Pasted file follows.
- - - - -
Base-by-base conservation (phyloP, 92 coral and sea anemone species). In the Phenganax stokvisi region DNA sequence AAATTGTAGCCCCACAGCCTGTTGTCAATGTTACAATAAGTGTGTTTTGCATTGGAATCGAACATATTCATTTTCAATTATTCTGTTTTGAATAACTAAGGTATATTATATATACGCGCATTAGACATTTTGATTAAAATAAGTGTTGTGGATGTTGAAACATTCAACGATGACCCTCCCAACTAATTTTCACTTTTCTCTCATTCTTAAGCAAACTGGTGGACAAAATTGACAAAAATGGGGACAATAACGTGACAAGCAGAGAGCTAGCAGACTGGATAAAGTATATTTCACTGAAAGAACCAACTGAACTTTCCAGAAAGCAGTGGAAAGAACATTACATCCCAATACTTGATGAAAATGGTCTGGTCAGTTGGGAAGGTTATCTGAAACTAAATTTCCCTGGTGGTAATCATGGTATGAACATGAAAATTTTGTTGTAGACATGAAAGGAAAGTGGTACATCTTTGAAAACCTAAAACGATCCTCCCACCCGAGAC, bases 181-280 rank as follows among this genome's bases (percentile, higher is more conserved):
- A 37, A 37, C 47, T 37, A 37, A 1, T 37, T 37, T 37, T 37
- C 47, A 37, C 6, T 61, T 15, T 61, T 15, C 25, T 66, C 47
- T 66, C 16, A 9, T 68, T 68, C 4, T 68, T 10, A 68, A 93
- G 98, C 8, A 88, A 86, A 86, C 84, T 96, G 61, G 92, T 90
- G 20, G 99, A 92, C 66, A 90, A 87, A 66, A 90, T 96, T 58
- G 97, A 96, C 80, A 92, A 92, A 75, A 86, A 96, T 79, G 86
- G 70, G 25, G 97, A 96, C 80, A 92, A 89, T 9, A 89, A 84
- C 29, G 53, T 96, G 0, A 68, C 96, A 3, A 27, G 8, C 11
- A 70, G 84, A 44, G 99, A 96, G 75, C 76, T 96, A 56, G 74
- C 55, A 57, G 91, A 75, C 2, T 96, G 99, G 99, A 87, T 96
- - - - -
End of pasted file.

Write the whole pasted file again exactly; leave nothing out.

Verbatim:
Base-by-base conservation (phyloP, 92 coral and sea anemone species). In the Phenganax stokvisi region DNA sequence AAATTGTAGCCCCACAGCCTGTTGTCAATGTTACAATAAGTGTGTTTTGCATTGGAATCGAACATATTCATTTTCAATTATTCTGTTTTGAATAACTAAGGTATATTATATATACGCGCATTAGACATTTTGATTAAAATAAGTGTTGTGGATGTTGAAACATTCAACGATGACCCTCCCAACTAATTTTCACTTTTCTCTCATTCTTAAGCAAACTGGTGGACAAAATTGACAAAAATGGGGACAATAACGTGACAAGCAGAGAGCTAGCAGACTGGATAAAGTATATTTCACTGAAAGAACCAACTGAACTTTCCAGAAAGCAGTGGAAAGAACATTACATCCCAATACTTGATGAAAATGGTCTGGTCAGTTGGGAAGGTTATCTGAAACTAAATTTCCCTGGTGGTAATCATGGTATGAACATGAAAATTTTGTTGTAGACATGAAAGGAAAGTGGTACATCTTTGAAAACCTAAAACGATCCTCCCACCCGAGAC, bases 181-280 rank as follows among this genome's bases (percentile, higher is more conserved):
- A 37, A 37, C 47, T 37, A 37, A 1, T 37, T 37, T 37, T 37
- C 47, A 37, C 6, T 61, T 15, T 61, T 15, C 25, T 66, C 47
- T 66, C 16, A 9, T 68, T 68, C 4, T 68, T 10, A 68, A 93
- G 98, C 8, A 88, A 86, A 86, C 84, T 96, G 61, G 92, T 90
- G 20, G 99, A 92, C 66, A 90, A 87, A 66, A 90, T 96, T 58
- G 97, A 96, C 80, A 92, A 92, A 75, A 86, A 96, T 79, G 86
- G 70, G 25, G 97, A 96, C 80, A 92, A 89, T 9, A 89, A 84
- C 29, G 53, T 96, G 0, A 68, C 96, A 3, A 27, G 8, C 11
- A 70, G 84, A 44, G 99, A 96, G 75, C 76, T 96, A 56, G 74
- C 55, A 57, G 91, A 75, C 2, T 96, G 99, G 99, A 87, T 96